COLUMBIA — South Pointe fans might have noticed an eerie sight during the Stallions’ Class AAAA-Divison II semifinal loss to Greenwood last Friday night. On a 3rd and 8 play during the third quarter, a player wearing Greenwood’s No. 36, sporting long braids that peeked from the bottom of his helmet, glided past the South Pointe offensive line, grabbed quarterback Devin Pearson’s jersey, reeled him in and slung him rudely to the floor for a 12-yard loss.
Could’ve been D.J. Swearinger right?
Close. It was his first cousin, Davon Durant.
Swearinger starred at Greenwood from 2005-09, terrorizing opposing offenses as a heat-seeking linebacker and safety for the Eagles under legendary coach Shell Dula, before becoming one of the most feared defensive backs in college football for the South Carolina Gamecocks. Now, Durant is doing his best imitation of his cousin’s reign at Greenwood.
“Me and D.J. are real close, obviously,” Durant said Monday at the state championship press conference at the High School League offices. “We play about the same style, love to hit.”
The Northwestern Trojans will have to account for Durant, the face of Greenwood’s stingy defense, when the two schools meet Saturday at noon at Williams-Brice Stadium to decide the state football champion.
“He’s really, really good,” said Northwestern coach Kyle Richardson. “He flies all over the field and when he gets there, he’s going to try and knock… you… out.”
Durant broke out last year with 115 tackles, and has followed up with a nice senior season. The 6-foot-2, 220-pound linebacker, rated nationally by 247sports.com as the 15th best inside linebacker in the class of 2013, has 99 tackles, 14.5 for loss, four forced fumbles and 5.5 sacks so far this year. Durant also earned a spot on South Carolina’s Shrine Bowl roster, and is a very likely all-state candidate. Durant’s play in the heart of the Eagles defense has been a main reason it’s allowing just 13 points per game, has a plus-22 turnover margin, and has held opponents to just 32 percent third down conversion this season.
The stats, and Durant’s abusive tackling style, all mesh into a Pittsburgh Steelers, SEC-type of mentality that the Greenwood program exudes.
“I guess you can compare it,” Durant said. “Just Greenwood type of play. The offense gonna do their job and defense, we gonna go out and make plays.”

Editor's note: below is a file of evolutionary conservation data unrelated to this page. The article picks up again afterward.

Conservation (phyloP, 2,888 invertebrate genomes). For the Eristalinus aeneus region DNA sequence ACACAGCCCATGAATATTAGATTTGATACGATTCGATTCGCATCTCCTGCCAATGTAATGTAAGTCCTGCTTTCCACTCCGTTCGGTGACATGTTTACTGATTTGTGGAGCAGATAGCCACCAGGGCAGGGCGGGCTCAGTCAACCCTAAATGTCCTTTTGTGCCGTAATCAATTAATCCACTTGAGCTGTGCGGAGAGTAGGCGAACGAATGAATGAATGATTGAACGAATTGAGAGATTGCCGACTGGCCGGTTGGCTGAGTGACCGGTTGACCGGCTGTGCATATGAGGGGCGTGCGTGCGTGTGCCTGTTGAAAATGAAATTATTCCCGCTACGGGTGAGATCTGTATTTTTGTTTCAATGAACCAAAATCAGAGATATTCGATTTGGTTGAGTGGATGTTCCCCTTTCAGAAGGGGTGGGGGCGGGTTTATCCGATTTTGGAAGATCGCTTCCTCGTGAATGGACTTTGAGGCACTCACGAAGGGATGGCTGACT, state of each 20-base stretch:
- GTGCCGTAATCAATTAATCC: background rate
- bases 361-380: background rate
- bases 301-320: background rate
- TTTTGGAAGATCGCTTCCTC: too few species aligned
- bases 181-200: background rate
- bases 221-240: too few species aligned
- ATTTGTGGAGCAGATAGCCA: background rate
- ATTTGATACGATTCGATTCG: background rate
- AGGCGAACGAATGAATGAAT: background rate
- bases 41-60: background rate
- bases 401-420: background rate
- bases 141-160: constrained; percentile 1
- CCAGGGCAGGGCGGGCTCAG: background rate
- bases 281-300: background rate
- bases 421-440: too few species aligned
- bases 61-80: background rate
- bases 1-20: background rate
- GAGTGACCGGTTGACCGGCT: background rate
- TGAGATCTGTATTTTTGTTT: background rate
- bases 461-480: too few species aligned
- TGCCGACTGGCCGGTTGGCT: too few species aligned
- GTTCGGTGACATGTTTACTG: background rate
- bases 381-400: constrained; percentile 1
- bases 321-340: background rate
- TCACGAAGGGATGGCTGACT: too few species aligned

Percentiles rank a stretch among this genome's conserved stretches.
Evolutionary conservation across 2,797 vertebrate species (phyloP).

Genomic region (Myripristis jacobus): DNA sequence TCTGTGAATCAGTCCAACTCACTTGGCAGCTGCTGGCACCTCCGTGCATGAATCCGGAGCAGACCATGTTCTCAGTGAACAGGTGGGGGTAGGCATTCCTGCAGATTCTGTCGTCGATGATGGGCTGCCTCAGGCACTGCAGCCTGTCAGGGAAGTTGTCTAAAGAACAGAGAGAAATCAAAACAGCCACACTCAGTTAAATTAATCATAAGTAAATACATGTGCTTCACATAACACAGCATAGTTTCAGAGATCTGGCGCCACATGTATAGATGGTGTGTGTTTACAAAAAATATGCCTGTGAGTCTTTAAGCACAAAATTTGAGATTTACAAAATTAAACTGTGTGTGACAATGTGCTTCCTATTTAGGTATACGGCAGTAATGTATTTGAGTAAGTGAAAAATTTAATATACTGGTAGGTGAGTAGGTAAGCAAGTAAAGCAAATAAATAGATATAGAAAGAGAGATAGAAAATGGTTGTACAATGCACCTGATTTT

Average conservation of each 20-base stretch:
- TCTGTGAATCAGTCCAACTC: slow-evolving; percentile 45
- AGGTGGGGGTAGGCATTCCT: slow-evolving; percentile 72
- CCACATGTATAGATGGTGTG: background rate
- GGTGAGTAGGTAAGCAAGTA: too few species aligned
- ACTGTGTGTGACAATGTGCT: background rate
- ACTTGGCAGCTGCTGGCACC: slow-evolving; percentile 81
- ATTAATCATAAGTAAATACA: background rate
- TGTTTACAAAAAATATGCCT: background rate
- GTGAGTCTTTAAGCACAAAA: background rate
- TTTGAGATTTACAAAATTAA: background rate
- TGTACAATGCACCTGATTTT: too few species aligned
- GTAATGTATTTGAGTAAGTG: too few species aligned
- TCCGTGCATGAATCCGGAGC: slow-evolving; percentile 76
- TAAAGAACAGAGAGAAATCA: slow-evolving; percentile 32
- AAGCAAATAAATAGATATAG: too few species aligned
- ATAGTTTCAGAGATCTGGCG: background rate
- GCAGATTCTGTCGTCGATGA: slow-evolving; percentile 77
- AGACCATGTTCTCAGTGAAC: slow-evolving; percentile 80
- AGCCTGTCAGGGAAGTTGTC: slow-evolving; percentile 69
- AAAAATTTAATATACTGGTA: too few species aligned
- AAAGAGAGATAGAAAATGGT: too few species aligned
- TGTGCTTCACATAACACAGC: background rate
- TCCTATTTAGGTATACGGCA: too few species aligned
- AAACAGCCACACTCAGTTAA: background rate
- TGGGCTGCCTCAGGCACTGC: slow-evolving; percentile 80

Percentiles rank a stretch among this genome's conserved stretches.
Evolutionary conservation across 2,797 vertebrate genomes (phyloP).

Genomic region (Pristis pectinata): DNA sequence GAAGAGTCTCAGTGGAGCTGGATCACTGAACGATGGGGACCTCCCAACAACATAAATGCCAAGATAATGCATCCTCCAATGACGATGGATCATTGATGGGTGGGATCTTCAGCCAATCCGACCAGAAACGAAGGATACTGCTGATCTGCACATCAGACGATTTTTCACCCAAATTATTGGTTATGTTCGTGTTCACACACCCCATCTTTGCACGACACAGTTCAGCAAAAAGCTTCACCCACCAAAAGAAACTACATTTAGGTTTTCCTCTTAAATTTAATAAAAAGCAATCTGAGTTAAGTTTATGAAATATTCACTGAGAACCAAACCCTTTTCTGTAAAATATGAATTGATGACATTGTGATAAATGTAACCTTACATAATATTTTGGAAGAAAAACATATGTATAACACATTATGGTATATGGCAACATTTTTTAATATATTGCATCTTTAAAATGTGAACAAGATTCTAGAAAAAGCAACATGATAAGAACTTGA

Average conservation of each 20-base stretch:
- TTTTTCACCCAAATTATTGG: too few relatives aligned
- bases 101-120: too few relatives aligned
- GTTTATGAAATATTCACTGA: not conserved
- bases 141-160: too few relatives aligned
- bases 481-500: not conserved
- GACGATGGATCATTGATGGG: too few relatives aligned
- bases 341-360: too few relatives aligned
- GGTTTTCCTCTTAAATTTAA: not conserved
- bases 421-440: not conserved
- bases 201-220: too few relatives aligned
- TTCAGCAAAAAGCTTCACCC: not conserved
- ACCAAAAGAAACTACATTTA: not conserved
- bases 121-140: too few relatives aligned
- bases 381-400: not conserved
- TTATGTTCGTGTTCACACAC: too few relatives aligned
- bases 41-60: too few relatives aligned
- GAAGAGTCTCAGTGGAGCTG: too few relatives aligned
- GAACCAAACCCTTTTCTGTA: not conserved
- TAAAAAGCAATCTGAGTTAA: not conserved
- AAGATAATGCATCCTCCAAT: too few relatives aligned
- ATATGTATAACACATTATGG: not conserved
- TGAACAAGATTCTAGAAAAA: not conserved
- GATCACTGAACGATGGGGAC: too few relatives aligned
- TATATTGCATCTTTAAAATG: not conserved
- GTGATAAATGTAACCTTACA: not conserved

Eagles coach Gene Cathcart described Durant as a player who gives, “all-out effort, has a great motor, never stops.”
Watch Durant play one or two defensive series and Swearinger’s influence upon him is readily evident, not least because of the almost identical braids.
“I think I get a lot of that from him, physical-wise,” said Durant. “I transfer it from Saturdays over to Fridays for me. Seeing him have great games just motivates me to go out and do the same.”
Durant actually didn’t meet Swearinger until about three years ago, but they made up for lost time quickly, and the college player has been a positive role model in every regard for his younger cousin. In football terms, Swearinger impressed upon Durant the importance of preparation; Swearinger couldn’t make a knockout hit like the one he had against Clemson last Saturday night without being in the right place at the right moment.
“He’s a student of the game,” said Durant. “You can never learn too much, and he’s always studying film. He knows what you gonna do before you do it in the game and I think that’s a big key to his success. I also do that, watch a lot of film and know what the offense gonna do before the ball snapped.”
Maybe Swearinger’s positive influence arrived just a little too late. Durant didn’t take care of his academic responsibilities his first years of high school and will likely have to suffer the consequences next year, heading to a junior college instead of an SEC school. Durant will eventually be playing in front of 80,000-strong college football crowds, because his talent and physicality are undeniable. Surprisingly, so too is the big mean linebacker’s cuddliness, according to coach Cathcart.
“Unbelievable young person. He’s every coach’s child’s favorite Eagle because he loves up on them and throws them around. He’s like a gentle giant.”
After watching their first Greenwood game tapes over the weekend, Richardson and Northwestern won’t buy that for a second.
Bret McCormick 329-4032; Twitter: @BretJust1T